Often times, efficacy and effectiveness get obscured if not obfuscated by aesthetics. While this is a fact possessing universal applicability, the contrast is more explicitly and especially brought to bear in the world of sport. The same move executed by two different sportsmen can be as dissimilar as chalk from cheese, even though the outcomes are absolutely the same. A silken smooth forehand cross-court executed with exquisite grace by Roger Federer as against a “Hawaiian Gripped” double handed rustic heave by Alberto Berasategui; a lumbering tackle by Gennaro Gattuso versus a deft hoodwink by Paolo Maldini. Cricket, then, is no exception to the norm. The supple wrist work of a Laxman or the serene languidness of a Mark Waugh garners more eyeballs than say an obdurate prod of a Chanderpaul.
At the time of writing this piece, India stands on the verge of completing an epochal series win in Australia (an achievement that has eluded the country for seven painful decades). This extraordinary circumstance has been made possible by a combination of intrinsic factors hitherto unusual for a touring Indian team such as a maniacal trio of magnificent pacemen, and extraneous dynamics such as a hapless and seemingly unsettled Australian team all at sea against their opposition. But towering over all other influences has been the colossal presence in the middle of one unassuming, unyielding, and uncompromising batsman, a presence around whom an entire team has revolved.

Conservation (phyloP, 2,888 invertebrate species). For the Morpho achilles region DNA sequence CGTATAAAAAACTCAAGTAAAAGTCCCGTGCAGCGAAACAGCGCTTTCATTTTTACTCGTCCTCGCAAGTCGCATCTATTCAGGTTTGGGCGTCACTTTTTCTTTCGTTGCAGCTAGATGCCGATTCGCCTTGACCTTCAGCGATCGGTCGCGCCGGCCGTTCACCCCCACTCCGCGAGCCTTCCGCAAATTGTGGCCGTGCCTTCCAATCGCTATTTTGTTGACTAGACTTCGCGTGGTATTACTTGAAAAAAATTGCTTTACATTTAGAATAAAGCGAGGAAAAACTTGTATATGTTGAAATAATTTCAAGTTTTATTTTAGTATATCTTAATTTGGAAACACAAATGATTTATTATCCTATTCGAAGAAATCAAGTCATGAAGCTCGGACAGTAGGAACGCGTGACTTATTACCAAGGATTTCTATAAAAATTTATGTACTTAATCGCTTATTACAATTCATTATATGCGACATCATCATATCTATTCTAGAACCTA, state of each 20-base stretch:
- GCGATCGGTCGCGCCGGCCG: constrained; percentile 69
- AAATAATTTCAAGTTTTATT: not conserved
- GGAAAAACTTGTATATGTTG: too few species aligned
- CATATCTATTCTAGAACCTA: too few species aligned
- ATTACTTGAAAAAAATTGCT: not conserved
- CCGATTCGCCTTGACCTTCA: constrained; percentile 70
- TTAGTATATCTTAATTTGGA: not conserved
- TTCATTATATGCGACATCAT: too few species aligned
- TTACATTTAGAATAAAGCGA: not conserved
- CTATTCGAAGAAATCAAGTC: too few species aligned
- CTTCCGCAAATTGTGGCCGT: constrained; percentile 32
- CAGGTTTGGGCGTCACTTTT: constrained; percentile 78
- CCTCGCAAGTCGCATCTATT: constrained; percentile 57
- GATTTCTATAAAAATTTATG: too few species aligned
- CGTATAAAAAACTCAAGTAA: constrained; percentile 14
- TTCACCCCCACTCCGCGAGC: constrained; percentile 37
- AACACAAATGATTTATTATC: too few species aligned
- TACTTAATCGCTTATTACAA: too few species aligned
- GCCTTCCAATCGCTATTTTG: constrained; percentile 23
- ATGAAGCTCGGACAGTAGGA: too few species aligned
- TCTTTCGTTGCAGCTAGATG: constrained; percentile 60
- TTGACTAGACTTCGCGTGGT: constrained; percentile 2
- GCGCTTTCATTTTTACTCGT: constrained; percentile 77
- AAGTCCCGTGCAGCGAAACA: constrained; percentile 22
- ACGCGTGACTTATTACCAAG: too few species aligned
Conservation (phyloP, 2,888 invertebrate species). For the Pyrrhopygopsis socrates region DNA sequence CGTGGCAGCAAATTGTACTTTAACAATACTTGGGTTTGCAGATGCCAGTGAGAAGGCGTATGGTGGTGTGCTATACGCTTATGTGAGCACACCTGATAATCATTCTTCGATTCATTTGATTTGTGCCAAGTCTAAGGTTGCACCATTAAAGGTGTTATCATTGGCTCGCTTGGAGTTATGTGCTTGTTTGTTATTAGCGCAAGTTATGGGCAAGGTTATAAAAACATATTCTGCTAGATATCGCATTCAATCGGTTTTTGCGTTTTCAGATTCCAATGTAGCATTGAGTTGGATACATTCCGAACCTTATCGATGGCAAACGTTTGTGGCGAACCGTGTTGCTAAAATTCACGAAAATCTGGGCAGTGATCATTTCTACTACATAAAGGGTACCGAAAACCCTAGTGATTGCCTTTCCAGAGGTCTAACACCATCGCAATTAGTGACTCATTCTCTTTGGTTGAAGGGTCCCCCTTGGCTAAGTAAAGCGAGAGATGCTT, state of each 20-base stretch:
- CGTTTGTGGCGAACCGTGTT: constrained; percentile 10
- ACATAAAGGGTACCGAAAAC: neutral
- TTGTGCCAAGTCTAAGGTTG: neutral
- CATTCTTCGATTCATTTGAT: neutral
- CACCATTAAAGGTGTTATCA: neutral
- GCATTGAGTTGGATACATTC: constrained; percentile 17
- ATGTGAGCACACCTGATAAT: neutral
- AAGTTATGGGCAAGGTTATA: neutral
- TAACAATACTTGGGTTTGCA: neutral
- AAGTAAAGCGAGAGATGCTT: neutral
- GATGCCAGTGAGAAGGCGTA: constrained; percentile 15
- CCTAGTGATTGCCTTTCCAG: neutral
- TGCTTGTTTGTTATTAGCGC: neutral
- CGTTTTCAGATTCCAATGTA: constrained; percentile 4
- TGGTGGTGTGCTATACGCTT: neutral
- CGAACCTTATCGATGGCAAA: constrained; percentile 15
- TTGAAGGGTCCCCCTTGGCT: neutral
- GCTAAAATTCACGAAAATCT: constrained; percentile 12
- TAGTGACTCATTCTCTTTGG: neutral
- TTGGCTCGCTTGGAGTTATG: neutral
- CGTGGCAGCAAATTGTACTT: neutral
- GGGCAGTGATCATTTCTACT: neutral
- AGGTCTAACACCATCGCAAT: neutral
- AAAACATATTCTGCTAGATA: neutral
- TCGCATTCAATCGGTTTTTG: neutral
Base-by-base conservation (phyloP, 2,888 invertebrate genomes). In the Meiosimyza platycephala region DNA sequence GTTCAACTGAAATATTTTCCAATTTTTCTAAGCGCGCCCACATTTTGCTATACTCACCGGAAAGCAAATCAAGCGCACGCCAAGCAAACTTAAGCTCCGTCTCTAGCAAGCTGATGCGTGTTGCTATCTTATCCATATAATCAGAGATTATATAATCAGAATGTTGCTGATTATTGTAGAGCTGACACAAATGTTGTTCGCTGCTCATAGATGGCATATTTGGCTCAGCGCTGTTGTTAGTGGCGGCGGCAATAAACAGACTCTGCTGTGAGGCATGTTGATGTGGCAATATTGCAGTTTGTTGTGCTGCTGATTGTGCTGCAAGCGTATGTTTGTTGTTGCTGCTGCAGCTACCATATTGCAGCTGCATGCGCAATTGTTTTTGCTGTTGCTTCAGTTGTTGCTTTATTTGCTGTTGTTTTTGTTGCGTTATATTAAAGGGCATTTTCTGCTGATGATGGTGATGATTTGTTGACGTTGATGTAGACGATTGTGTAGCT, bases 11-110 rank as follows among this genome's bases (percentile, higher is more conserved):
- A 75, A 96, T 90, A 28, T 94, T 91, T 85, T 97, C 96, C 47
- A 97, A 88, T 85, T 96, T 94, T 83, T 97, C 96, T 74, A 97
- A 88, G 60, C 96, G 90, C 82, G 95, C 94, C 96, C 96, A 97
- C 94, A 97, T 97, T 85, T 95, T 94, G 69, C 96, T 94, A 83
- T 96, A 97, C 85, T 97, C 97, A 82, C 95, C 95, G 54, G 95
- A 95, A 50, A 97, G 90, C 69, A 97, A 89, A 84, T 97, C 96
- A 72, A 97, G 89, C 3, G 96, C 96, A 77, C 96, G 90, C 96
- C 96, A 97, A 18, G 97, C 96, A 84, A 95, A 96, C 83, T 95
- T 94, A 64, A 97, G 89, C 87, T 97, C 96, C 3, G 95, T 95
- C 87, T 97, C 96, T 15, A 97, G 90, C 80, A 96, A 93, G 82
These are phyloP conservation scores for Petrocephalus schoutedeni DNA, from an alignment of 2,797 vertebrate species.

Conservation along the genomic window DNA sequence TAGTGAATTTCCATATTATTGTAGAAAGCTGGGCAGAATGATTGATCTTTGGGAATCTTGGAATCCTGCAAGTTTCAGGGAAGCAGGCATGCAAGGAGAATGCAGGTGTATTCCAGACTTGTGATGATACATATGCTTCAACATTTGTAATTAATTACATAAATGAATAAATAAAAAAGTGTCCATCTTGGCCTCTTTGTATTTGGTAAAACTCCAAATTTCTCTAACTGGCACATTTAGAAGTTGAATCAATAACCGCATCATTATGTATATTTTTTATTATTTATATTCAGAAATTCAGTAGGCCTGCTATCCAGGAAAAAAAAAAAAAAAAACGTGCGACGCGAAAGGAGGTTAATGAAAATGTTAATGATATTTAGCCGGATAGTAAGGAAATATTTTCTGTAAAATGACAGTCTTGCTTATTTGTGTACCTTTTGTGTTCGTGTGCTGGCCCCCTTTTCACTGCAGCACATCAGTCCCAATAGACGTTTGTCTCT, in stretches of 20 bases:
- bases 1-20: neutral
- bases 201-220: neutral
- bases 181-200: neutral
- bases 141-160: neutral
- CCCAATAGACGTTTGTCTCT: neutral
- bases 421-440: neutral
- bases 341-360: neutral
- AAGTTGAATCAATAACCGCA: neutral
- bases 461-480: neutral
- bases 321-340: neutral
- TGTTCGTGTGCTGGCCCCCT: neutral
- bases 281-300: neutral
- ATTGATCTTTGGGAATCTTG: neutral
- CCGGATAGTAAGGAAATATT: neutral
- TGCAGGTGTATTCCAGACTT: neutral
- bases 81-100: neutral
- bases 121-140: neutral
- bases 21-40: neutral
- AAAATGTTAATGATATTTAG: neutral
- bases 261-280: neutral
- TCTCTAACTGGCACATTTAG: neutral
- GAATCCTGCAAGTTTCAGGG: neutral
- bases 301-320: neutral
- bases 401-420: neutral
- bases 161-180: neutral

Cheteshwar Pujara, has in the seven innings which he has played till now (the unenviable position in which Australia find themselves combined with the prospects of an inclement weather with one day left in the final test at Sydney, makes it unlikely that the Indian No.3 will get another knock), has accumulated 521 runs at an average of 74.42. This includes three centuries, and a duck to boot. To quote Nenia Campbell, “all statistics have outliers.” An incredulous outlier layered between the statistics relating to Pujara’s tally of runs and that is wont to go unnoticed is the number of hours spent by him at the crease. Over a period of four Tests, Pujara has batted for more than 28 hours – yes you read that right – frustrating, flummoxing and fending away an exasperated set of Australian bowlers. He has done all of this employing a style of batting that does not produce any paeans to élan or elegance. Grit and gumption, rather than grace characterize Pujara’s stints at the crease. He can never be the flamboyant showman holding his admirers in an ecstatic thrall. On the contrary he is the enlightened Mendicant in the Middle. A mendicant suffused with purpose and blessed with powers of immense concentration.